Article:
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Sometimes I’m unsure if I should point out another person’s mistake. For example, someone recently accused me of not confirming I will do what they had asked me to do in an email.

I checked my sent folder and I indeed had replied to them. Should I bother pointing this out?

Their message was along the lines of "you didn’t confirm last time and please make sure you do so next time". This is the first time this has happened with this person.

What other factors should I consider when deciding whether to bother to reply? I also want to have a positive image but I guess human mistakes like this don't happen frequently enough to affect it.

The end result I want is productivity, not some mock jury and court room.

A more general form of this question is "when should you defend yourself and when should you let an well-meaning accusation role off your shoulder".

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    Are you assigning blame or trying to find a solution? – Lilienthal Jul 5 '18 at 8:16
  • @Lilienthal I'm talking about mistakes that are almost certainly attributed to human error (for example if you send 20 emails a day and only once some said they didn't receive one, it's probably not an IT problem). I guess since human error doesn't have a solution, your saying it's better just to ignore this when it happens? – JTC Jul 5 '18 at 8:32
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    My point is that it's not normally useful to point fingers in the workplace (dysfunctional workplaces are an exception here) but that you should be approaching things like this from a constructive angle (i.e. solving the communication problem). But that's mostly for the general question that you seem to be asking about and much less applicable to your actual scenario where you'd do both with something like: "Hey, I had look at my past emails and found that I did confirm X on the #th. If there's a better way to reach you please let me know." – Lilienthal Jul 5 '18 at 10:44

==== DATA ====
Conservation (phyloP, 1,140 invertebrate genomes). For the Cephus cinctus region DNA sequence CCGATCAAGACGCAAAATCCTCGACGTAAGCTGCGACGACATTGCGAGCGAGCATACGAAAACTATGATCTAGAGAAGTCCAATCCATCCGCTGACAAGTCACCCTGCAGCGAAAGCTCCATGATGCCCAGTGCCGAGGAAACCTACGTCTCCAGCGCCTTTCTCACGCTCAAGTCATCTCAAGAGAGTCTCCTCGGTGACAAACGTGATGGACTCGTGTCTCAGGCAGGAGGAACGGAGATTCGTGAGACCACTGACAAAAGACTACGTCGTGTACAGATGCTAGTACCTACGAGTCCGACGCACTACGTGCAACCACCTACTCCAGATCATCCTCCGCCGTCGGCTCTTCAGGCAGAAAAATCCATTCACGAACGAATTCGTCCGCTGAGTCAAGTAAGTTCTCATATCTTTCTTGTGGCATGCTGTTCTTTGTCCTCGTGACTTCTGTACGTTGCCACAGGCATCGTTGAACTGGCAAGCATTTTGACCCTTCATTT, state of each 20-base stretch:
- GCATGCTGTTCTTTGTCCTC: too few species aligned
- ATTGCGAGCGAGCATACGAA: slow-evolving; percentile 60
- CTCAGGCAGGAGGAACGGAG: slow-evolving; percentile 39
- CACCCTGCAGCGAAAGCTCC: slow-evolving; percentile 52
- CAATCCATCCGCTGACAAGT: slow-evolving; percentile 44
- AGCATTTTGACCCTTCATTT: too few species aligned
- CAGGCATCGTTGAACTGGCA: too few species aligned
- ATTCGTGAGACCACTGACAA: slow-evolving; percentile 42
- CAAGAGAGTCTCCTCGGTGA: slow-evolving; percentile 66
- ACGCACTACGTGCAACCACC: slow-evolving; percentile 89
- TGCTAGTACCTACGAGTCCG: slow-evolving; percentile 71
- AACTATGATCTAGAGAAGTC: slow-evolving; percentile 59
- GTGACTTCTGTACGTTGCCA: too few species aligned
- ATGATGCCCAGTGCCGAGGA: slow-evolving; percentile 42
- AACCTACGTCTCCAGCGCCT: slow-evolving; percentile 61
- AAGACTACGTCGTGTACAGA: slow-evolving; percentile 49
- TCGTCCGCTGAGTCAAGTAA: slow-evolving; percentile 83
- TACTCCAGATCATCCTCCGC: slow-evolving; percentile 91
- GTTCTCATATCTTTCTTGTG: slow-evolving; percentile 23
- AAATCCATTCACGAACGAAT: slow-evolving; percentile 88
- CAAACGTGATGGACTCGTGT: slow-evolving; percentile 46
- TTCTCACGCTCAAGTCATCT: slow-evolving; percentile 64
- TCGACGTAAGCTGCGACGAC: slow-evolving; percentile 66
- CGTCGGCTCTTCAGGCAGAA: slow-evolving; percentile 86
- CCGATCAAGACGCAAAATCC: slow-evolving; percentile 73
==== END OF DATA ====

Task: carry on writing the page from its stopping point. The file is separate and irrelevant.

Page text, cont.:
• @Lilienthal "My point is that it's not normally useful to point fingers in the workplace". So what you're saying is that even though this person had a finger pointed at them, they should not point the finger back? – user70848 Jul 6 '18 at 23:07
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Yes, you can do.

On the rare occasion this happens to me, I look in my emails and simply forward the email back with an FYI at the top. I don't say anything else, just "FYI".

Not saying anything else removes any blame, excuses from it, you're just stating the fact of what happened without leading the conversation into something that might end up being confrontational.

Of course, there are situations where this might not be appropriate.

Obviously, if you don't find that email, then it'll be polite to also admit this:

Sorry, I thought I had confirmed this - I just checked my email and couldn't find the email I thought I'd sent.

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    this is good - but the FYI is too passive aggressive. I would suggest "Hey, I confirmed on date/time" instead (while also forwarding the sent email along underneath). It's not aggressive, and clarifies the fact without (explicitly, anyway) appropriating blame. – bharal Jul 5 '18 at 8:31